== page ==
Belated Monday Practice Tip for Young Attorneys- Deposition Prep Part 2

Hope everyone had a great weekend!

Last week we doled out our first two tips for preparing for deposition.  We have a few more for you today!

3) Do some major reconnaisance on the witness.  We are frequently shocked at how much information is available on the internet, yet we forget when to use it!  Many attorneys prepare for deposition by reviewing written discovery such as interrogatory responses and/or documents that have been produced in discovery such as medical records.  If this is all you do, you are selling yourself way short.  At minimum, you should be running criminal background checks, google searches, facebook searches, twitter searches, asset searches, and anything else you can think of, particularly on the social media front.  Ever notice how many people can’t so much as go to a restaurant without tweeting about it or posting photos on Facebook about it?  What if you had a personal injury case with a Plaintiff saying they’re physically incapable of anything, but then you find on their Facebook page photos of them on a jetski the previous weekend with a big smile on their face?  Wouldn’t that be a nice weapon to pull out in deposition?  One that your opposing counsel may not see coming?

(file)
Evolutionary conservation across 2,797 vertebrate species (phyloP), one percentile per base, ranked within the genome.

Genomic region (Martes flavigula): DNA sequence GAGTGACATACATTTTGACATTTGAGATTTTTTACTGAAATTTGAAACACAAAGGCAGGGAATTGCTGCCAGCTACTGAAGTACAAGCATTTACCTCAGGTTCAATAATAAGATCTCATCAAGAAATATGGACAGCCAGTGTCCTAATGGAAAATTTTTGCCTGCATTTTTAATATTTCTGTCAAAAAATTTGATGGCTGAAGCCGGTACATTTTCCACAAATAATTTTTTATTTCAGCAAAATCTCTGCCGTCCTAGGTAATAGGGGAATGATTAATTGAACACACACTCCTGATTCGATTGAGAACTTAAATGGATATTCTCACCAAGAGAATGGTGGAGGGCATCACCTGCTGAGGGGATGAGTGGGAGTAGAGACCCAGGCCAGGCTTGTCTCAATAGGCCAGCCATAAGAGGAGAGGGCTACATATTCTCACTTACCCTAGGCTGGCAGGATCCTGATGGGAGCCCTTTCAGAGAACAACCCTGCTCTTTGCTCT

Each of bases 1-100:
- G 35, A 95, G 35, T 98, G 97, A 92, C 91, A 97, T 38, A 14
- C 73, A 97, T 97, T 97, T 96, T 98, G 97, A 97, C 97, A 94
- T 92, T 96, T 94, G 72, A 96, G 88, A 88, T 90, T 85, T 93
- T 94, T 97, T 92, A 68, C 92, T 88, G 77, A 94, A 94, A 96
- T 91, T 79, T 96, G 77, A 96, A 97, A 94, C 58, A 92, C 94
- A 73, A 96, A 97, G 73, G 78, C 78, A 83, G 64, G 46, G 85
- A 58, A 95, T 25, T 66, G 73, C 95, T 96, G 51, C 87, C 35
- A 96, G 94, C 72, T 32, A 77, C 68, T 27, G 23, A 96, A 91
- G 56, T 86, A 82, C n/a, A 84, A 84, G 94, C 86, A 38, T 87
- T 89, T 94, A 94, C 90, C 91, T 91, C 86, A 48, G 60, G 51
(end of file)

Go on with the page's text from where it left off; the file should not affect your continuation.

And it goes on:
4) No such thing as “saving it for trial.”  You won’t find universal agreement on this.  Some lawyers like to save their most dangerous ammo for trial, when the jury’s in place and the witness has no idea the question is coming — the fabled “Perry Mason Moment.”  In reality, these moments are a pipe dream.  98% of all cases settle before trial.  A successful handling of the case is more often a favorable settlement at mediation than it is jury verdict.  Accordingly, in this day and age the strategy should be to exact leverage now, not to save it for some hypothetical Perry Mason Moment.   Not to mention, there’s nothing worse than thinking you have an invincible question and having a witness calmly avert your trap.  The Perry Mason Antidote is more hurtful than the successful PMM is helpful!  The lesson:  save nothing for trial.  Fire your bullets now. 

We will be back next week with some more tips!

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